Analysis: the youngest daughter

In the poem “The youngest Daughter” Cathy Song explores the responsibilities of being the youngest daughter in a particular culture. The narrator spends her life taking care of her ailing mother for many years and never had a life of her own. Her frustration is evident when she states “The sky has been dark for many years” (1), she also talks about “planning her escape” (48).

Even though the daughter spends her life in servitude to her mother, there are poignant moments when the mother does reciprocate the love and care, so it becomes somewhat of a give and take situation, but still remains arduous for the daughter. In my culture, being a girl and especially an only girl is not to be taken lightly, the unwritten rule is; it is a daughter’s responsibility to care for her mother when she is not able to do so for herself. This poem bears a striking parallel to my own experience of taking care of my mother before and during her long illness.

The narrator tells us her skin “tingles with migraine” …. “especially in the evenings” (13) Migraine headaches are debilitating and are stress related, while I didn’t suffer from migraine headaches, I relate strongly to how the narrator feels as the stress of being responsible for an adult, while caring for my own family was at times overwhelming. There were days I wanted to curl up into a ball and not move because I was so exhausted, I felt like my entire body ached from being overexerted.

What made it especially hard for me was the fact that my mother and I were geographically, worlds apart. She had no desire to live in America, and I could not always physically be with her at the times she most needed me to be there. I had to maintain daily contact with her care giver while working 14 hours per day to pay for the round the clock care she needed, her medical bills, and put my son through college. There was also the constant worry that she was not getting the quality care that was required for her to maintain a semblance of quality of life.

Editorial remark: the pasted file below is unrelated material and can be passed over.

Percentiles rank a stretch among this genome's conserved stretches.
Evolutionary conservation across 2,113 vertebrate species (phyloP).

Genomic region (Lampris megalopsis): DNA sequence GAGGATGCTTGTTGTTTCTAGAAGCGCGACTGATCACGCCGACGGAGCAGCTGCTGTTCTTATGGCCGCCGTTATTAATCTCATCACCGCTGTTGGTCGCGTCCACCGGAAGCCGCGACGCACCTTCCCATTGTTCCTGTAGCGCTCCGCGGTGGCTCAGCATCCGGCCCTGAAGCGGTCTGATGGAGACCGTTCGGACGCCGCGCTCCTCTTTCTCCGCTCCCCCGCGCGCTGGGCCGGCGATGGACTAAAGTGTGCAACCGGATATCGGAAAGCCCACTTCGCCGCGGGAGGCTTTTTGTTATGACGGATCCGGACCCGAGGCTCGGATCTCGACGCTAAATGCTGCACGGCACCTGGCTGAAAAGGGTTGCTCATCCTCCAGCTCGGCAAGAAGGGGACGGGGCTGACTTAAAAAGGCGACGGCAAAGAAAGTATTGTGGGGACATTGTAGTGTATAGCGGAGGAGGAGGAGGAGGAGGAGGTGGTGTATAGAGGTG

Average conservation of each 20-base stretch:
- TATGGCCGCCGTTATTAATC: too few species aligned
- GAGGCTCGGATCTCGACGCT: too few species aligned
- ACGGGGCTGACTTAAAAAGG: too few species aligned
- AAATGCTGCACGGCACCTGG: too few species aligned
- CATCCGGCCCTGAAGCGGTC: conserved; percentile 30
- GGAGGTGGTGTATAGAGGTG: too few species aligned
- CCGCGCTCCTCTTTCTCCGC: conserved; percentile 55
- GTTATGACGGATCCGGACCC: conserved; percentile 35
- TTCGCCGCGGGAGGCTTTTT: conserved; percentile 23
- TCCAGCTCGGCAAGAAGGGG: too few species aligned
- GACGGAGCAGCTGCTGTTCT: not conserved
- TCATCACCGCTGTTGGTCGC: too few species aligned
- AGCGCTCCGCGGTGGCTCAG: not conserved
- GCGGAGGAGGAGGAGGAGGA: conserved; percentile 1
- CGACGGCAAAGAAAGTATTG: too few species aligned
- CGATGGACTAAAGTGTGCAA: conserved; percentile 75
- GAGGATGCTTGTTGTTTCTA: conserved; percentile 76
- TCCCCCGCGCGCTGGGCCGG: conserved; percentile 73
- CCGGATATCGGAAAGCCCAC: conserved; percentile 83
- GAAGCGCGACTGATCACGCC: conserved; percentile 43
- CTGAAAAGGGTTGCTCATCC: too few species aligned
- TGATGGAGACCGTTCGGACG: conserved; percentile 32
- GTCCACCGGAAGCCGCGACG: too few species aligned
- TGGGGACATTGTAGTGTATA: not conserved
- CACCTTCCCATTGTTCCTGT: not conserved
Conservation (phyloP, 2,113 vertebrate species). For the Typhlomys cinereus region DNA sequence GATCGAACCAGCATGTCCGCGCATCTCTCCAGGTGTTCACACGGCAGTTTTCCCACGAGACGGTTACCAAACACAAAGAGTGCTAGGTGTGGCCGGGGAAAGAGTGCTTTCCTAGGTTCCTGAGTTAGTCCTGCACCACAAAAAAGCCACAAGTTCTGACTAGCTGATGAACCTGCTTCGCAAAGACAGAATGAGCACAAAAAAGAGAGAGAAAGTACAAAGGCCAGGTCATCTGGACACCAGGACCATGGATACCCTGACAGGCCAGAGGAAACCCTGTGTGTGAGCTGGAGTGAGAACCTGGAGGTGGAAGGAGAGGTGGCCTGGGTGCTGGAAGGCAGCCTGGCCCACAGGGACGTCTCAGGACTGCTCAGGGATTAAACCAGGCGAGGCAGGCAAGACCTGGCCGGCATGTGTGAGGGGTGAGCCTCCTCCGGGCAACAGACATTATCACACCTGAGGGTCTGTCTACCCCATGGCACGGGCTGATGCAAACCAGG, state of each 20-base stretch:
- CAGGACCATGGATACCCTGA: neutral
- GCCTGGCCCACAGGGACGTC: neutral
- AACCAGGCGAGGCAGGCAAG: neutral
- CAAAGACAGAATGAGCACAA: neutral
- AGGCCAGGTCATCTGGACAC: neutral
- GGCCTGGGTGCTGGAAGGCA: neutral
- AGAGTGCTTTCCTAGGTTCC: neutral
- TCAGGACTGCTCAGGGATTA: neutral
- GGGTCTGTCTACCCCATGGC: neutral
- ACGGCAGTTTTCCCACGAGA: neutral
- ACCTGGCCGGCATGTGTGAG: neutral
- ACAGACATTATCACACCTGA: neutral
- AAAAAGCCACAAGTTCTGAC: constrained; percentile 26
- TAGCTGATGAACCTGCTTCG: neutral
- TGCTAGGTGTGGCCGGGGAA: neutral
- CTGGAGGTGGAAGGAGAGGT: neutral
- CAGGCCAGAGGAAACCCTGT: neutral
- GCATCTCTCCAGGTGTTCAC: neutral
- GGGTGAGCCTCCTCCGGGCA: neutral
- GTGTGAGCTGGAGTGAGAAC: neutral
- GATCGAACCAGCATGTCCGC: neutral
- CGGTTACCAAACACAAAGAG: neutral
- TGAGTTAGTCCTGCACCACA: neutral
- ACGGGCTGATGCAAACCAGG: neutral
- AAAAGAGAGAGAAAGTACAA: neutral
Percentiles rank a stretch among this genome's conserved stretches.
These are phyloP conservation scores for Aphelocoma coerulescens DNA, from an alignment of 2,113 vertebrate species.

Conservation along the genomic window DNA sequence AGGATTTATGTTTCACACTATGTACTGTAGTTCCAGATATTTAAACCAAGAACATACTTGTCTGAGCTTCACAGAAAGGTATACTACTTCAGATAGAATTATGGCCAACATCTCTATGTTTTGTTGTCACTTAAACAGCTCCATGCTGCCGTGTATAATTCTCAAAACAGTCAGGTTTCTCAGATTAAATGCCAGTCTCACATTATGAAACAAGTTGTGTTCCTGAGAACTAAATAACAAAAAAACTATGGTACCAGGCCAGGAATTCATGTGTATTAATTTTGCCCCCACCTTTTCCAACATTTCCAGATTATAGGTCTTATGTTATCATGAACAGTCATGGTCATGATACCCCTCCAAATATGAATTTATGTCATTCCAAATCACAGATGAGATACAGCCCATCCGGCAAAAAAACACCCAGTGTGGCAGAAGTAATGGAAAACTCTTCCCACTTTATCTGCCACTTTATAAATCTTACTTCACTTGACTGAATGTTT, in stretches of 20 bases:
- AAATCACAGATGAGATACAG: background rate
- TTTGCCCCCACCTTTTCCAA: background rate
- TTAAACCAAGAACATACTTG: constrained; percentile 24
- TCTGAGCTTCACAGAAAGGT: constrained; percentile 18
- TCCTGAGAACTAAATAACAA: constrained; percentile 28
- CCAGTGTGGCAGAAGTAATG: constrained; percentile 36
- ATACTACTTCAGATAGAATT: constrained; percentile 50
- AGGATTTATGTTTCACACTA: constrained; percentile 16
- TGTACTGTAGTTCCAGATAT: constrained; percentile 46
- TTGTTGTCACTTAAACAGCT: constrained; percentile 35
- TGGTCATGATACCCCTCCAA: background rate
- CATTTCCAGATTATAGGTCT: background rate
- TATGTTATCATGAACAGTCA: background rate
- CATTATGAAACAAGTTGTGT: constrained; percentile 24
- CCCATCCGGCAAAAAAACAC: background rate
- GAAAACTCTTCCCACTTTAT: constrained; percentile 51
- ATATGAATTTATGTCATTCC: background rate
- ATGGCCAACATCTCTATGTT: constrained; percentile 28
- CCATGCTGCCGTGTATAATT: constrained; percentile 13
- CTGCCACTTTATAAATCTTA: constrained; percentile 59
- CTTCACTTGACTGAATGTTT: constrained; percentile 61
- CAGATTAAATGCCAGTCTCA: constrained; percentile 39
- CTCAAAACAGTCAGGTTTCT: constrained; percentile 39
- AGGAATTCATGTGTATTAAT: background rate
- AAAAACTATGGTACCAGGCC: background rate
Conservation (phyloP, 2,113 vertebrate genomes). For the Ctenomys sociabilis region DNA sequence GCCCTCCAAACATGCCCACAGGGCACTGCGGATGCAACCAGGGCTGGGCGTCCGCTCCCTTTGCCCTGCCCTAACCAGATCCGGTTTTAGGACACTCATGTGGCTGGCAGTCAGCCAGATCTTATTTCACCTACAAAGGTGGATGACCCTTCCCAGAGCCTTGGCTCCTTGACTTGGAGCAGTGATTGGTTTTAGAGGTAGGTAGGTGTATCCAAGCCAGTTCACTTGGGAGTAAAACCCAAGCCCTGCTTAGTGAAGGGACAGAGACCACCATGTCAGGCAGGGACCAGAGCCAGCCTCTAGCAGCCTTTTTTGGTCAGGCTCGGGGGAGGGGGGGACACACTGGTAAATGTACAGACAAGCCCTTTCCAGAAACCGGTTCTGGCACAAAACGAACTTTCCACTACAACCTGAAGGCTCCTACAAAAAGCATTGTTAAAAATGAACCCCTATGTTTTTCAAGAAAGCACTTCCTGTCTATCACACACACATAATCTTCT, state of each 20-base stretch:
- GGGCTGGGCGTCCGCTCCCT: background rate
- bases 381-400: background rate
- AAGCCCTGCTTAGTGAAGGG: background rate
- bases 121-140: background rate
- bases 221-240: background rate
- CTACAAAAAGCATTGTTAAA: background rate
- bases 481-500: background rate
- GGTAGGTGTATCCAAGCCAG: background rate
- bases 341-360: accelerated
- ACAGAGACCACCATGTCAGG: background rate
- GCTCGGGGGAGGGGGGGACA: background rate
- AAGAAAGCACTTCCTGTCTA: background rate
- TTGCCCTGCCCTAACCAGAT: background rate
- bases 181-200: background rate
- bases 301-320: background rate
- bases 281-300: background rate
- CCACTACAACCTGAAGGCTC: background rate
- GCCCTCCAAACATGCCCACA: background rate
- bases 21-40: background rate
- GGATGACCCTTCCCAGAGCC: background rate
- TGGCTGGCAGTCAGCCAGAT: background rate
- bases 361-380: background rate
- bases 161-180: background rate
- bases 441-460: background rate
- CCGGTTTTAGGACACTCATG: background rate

Life for me as it related to my mother was not easy. The lines “I was almost tender when I came to the blue bruises that freckle her body, places she had been injecting insulin for thirty years” (30-34). brings back vivid images of my mother’s bruised skin after a bone marrow biopsy, or from having too many needles piercing her smooth caramel skin, giving or taking fluids of one kind or another. Whenever I visited her and saw a new mark on her once flawless skin, it made me weep, and I could almost feel the pain she experienced at the time.

She feared and hated needles. The bruises made me feel irrelevant and useless as there was nothing I could do to stop them, I felt anger and frustration towards the doctors and nurses who attended to her as I thought at the time they were not being careful enough when inserting and removing the needle of choice for that particular time of day. It also brought home the reality of my mother’s vulnerability and mortality, which was especially hard for me, as I always saw my mother, all five feet of her, as this strong, indomitable woman, who would live forever.

The narrator tells us: My skin, aspirin colored, tingles with migraine. Mother has been massaging the left side of my face especially in the evenings when the pain flares up. (12-16) This speaks to the reciprocity of this mother daughter relationship, and to some degree my mother and I had a somewhat similar relationship. Even in her sick state she wanted to take care of me. As soon as I got to the house her first words would be; did you eat, should I make you something? as she tried to get up to go to the kitchen.

The speaker tells us “In the afternoons when she rested, she prepares our ritual of tea and rice (45) This speaks to the afternoons I spent having tea and biscuits with my mother, we would then read from the Bible or from the newspaper, which made me feel especially close to her as that was something I used to do as a child. My mother loved being read to, my father did it when he was alive, and my brothers when they bothered to visit would also read to her. Whenever she was strong enough she loved going to church on Sunday mornings.

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